Uk Coast
January 13, 2017

Alternative accomodation

For most of us, music festivals mean basic camping – a cheap tent in a field. But an increasing number of more moneyed music lovers – who “roughed it” in the 1970s, 80s and 90s – are turning to more civilized accommodation – upgrading army surplus tents to “authentic” yurts and tipis, futuristic pods or “I’m-too-old-for-this-game” five-star hotels. Here are some of the options:

Tipi Boutique Camping leads the way with alternative accommodation. Check out the site at www.boutiquecamping.net for a range of quirky options – available at festivals including Bestival, Rock Ness and The Big Chill. A not-too-hefty £449 secures you use of a roomy four-person Native American tipi for Bestival’s three nights, while a large version – which sleeps ten – comes in at £919, or under £100 a head. All “boutique” campers have use of “high-standard” toilets and showers.

Pod Another big seller at Bestival is the “pod” – a small hut that boasts a lockable door, carpet, bed and most of the other comforts of a room. Use of a double or twin pod costs £399.50. Travelodge, the budget hotel giant, is manufacturing and trialling its own spacious Travelpods, which it aims to market at festivals up and down the country at prices close to its standard room rates.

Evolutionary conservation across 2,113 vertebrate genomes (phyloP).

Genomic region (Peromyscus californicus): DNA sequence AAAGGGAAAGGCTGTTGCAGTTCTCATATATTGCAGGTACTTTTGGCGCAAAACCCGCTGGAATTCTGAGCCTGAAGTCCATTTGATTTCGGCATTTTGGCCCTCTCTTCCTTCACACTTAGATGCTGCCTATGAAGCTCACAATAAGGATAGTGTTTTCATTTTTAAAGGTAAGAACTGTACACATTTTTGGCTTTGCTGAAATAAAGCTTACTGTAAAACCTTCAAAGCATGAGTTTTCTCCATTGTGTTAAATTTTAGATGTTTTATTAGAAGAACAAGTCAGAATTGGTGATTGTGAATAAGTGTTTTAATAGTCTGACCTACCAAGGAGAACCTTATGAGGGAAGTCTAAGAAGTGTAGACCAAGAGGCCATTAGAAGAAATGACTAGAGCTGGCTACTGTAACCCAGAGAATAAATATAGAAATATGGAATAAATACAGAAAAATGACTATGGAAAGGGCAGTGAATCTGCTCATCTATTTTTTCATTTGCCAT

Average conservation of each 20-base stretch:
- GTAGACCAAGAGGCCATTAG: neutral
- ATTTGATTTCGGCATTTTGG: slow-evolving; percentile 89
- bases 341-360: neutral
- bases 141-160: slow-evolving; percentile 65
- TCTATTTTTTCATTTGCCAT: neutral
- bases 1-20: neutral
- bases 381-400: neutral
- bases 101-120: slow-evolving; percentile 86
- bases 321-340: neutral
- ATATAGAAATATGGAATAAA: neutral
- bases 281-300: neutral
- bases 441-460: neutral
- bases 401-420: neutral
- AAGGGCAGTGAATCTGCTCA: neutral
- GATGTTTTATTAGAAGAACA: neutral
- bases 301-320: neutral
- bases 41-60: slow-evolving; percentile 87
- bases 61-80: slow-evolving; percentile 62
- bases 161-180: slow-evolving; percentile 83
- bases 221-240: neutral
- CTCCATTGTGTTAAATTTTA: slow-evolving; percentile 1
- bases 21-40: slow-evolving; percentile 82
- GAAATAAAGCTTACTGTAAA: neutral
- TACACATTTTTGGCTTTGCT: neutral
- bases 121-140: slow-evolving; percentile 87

Yurt Tangerine Fields, which rents out tipis and more standard tents, offers perhaps the comfiest form of alternative accommodation – the Central Asian yurt. A 16-foot, six-person luxury model costs around £900 for two nights. Yurts can be booked at a limited number of festivals. Contact the firm for details.

Caravan or campervan Hardly exotic, but potentially a comfy option. Glastonbury charges £50 for a caravan or campervan parking pass. Only certain kinds of vehicle are allowed. Check the rules with the festival organiser – for Glastonbury, here.

Hotel With day tickets on sale for most events, it is quite feasible to leave the filth of the festival behind each evening for a long soak in a hot bath, plus clean sheets and a rip-off mini-bar. Hotel rooms in close range of the biggest events do not come cheap and tend to be booked up months in advance. Consider looking further afield – so, Liverpool for Knowsley Hall, Valencia for Benicàssim etc.. Click here for a The Times guide to booking hotel rooms online.

If the very idea of spending hundreds on accommodation at festivals offends you, consider going. . .

Tentless This forum thread suggests that sleeping under the stars – i.e. tentless – still goes on at Glastonbury. Possibly an option – if you don’t mind being frozen, soaked or trampled. One cynical user suggests crashing the Hare Krishna tent, while other veterans talk of nights spent in Portaloos. Sleepinginairports.net may be of use to those travelling to Europe.